It was certainly within the circuit court's prerogative to use these records for the purpose of ascertaining that Bryant had, in fact, been convicted of mail fraud. Under W. Va. R. Evid. 201, a court is permitted to take judicial notice of adjudicative facts that cannot reasonably be questioned in light of information provided by a party litigant. However, while a court may take judicial notice of the orders of another court, such notice is “'not for the truth of the matters asserted in the other litigation, but rather to establish the fact of such litigation and related filings.'” Liberty Mut. Ins. Co. v. Rotches Pork Packers, Inc., 969 F.2d 1384, 1388 (2d Cir. 1992) (citation omitted). See also United State v. Jones, 29 F.3d 1549, 1553 (11th Cir. 1994) (“a court may take judicial notice of another court's order only for the limited purpose of recognizing the 'judicial act' that the order represents or the subject matter of the litigation”). As one treatise explains, “[i]f it were possible for a court to take judicial notice of a fact because it has been found to be true in some other action, the doctrine of collateral estoppel would be superfluous.” 21 Charles A. Wright & Kenneth W. Graham, Jr., Federal Practice and Procedure § 5106, at 247 (2d ed. Supp. 1999).

        Where the circuit court also erred in this case, was in using these records to find that the Lottery Commission was collaterally estopped on the issue of fraud, based upon Bryant's criminal conviction. In Syllabus point 1 of Haba v. The Big Arm Bar and Grill, Inc., 196 W. Va. 129, 468 S.E.2d 915 (1996), we stated:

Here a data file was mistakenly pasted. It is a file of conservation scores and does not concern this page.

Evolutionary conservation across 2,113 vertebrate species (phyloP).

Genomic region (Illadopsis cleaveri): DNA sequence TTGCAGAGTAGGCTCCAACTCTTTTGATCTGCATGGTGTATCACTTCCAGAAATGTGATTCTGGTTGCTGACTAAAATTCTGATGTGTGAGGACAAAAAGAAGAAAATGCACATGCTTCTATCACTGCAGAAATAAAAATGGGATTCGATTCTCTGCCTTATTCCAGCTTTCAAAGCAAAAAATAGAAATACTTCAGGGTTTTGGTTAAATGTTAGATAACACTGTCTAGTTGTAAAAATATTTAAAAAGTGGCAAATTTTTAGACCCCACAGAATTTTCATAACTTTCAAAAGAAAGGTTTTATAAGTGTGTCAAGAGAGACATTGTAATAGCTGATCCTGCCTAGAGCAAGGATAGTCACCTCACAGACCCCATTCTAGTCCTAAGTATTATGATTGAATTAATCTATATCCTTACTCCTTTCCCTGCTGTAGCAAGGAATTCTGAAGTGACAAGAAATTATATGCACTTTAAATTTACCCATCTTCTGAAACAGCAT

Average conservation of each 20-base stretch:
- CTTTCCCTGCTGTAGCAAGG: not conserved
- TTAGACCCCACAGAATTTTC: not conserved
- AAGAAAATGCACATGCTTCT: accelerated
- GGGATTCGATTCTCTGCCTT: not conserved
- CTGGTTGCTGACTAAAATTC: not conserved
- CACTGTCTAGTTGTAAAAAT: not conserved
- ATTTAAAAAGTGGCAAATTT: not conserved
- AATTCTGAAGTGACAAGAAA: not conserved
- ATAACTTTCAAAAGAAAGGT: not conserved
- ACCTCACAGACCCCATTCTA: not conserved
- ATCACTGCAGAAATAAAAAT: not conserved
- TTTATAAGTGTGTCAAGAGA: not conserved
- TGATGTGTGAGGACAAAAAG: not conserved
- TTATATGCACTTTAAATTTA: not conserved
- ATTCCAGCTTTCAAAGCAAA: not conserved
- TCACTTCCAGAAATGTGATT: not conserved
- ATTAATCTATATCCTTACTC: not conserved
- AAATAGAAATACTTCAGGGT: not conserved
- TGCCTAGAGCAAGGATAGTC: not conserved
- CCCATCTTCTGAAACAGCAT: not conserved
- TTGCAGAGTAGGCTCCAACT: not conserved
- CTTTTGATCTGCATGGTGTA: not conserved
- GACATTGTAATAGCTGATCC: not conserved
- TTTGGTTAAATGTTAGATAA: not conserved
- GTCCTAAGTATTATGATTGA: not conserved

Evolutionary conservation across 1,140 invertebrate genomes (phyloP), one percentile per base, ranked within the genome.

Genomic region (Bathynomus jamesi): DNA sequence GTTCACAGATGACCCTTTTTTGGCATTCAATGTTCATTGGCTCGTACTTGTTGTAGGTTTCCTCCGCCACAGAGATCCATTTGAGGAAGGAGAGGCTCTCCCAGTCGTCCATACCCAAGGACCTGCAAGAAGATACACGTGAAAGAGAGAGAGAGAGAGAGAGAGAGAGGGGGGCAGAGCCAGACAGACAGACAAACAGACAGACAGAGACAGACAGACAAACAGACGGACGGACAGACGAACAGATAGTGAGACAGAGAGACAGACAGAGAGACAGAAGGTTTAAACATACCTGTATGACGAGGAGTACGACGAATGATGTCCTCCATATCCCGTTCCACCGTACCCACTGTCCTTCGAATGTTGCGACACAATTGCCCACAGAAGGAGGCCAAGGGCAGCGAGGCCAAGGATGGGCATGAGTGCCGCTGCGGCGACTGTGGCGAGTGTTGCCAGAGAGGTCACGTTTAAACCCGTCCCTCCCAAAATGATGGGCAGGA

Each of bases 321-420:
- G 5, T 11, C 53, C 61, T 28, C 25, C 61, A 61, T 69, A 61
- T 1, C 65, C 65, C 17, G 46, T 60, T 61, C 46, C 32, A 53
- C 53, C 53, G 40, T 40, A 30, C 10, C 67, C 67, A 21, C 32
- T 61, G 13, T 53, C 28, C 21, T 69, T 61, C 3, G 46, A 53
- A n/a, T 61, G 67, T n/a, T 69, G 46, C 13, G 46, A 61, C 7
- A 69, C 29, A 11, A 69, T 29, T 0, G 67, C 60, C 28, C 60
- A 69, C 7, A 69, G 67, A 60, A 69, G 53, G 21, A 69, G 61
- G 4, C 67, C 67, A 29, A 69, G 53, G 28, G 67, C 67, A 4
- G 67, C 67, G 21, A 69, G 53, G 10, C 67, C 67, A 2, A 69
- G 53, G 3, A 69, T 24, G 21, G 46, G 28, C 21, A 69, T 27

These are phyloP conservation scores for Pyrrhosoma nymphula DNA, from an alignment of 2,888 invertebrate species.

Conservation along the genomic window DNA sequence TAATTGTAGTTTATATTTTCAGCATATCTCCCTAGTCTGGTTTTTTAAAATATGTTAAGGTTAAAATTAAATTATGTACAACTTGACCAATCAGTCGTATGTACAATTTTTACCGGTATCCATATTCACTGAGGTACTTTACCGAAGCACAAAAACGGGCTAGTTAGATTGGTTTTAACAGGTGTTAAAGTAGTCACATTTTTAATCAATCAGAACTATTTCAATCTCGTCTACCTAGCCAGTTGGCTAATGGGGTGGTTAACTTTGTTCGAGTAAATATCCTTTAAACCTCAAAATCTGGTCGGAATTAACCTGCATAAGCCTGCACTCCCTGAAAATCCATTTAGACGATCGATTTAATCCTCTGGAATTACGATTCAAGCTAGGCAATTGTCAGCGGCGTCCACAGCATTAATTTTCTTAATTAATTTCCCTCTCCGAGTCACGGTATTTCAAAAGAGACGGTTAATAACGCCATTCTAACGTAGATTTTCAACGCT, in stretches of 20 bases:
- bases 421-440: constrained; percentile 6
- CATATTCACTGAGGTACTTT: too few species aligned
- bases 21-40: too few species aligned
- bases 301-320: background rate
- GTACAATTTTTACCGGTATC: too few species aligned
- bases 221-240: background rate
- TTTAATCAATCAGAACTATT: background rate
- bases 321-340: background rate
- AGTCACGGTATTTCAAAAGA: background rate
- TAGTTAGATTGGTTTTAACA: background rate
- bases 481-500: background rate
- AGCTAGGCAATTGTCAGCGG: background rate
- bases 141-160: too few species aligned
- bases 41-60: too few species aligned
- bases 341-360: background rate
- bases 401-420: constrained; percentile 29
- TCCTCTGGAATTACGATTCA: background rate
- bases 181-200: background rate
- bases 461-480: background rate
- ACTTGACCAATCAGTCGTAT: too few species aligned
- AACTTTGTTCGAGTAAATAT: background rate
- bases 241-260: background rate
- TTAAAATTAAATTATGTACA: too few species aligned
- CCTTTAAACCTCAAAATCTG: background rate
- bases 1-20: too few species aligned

“'Collateral estoppel [or issue preclusion] will bar a claim if four conditions are met: (1) The issue previously decided is identical to the one presented in the action in question; (2) there is a final adjudication on the merits of the prior action; (3) the party against whom the doctrine is invoked was a party or in privity with a party to a prior action; and (4) the party against whom the doctrine is raised had a full and fair opportunity to litigate the issue in the prior action.' Syllabus Point 1, State v. Miller, 194 W. Va. 3, 459 S.E.2d 114 (1995).”

Putting aside the more difficult and complex question of whether the Lottery Commission, (as a nonparty to the earlier criminal proceeding) can be deemed to be in privity with Bryan, it is clear that the issue adjudicated in federal criminal proceedings is not identical to the issue of fraud raised in the present case. For collateral estoppel or issue preclusion to attach under these circumstances, a clear showing must be made that common issues were in fact resolved by the criminal judgment.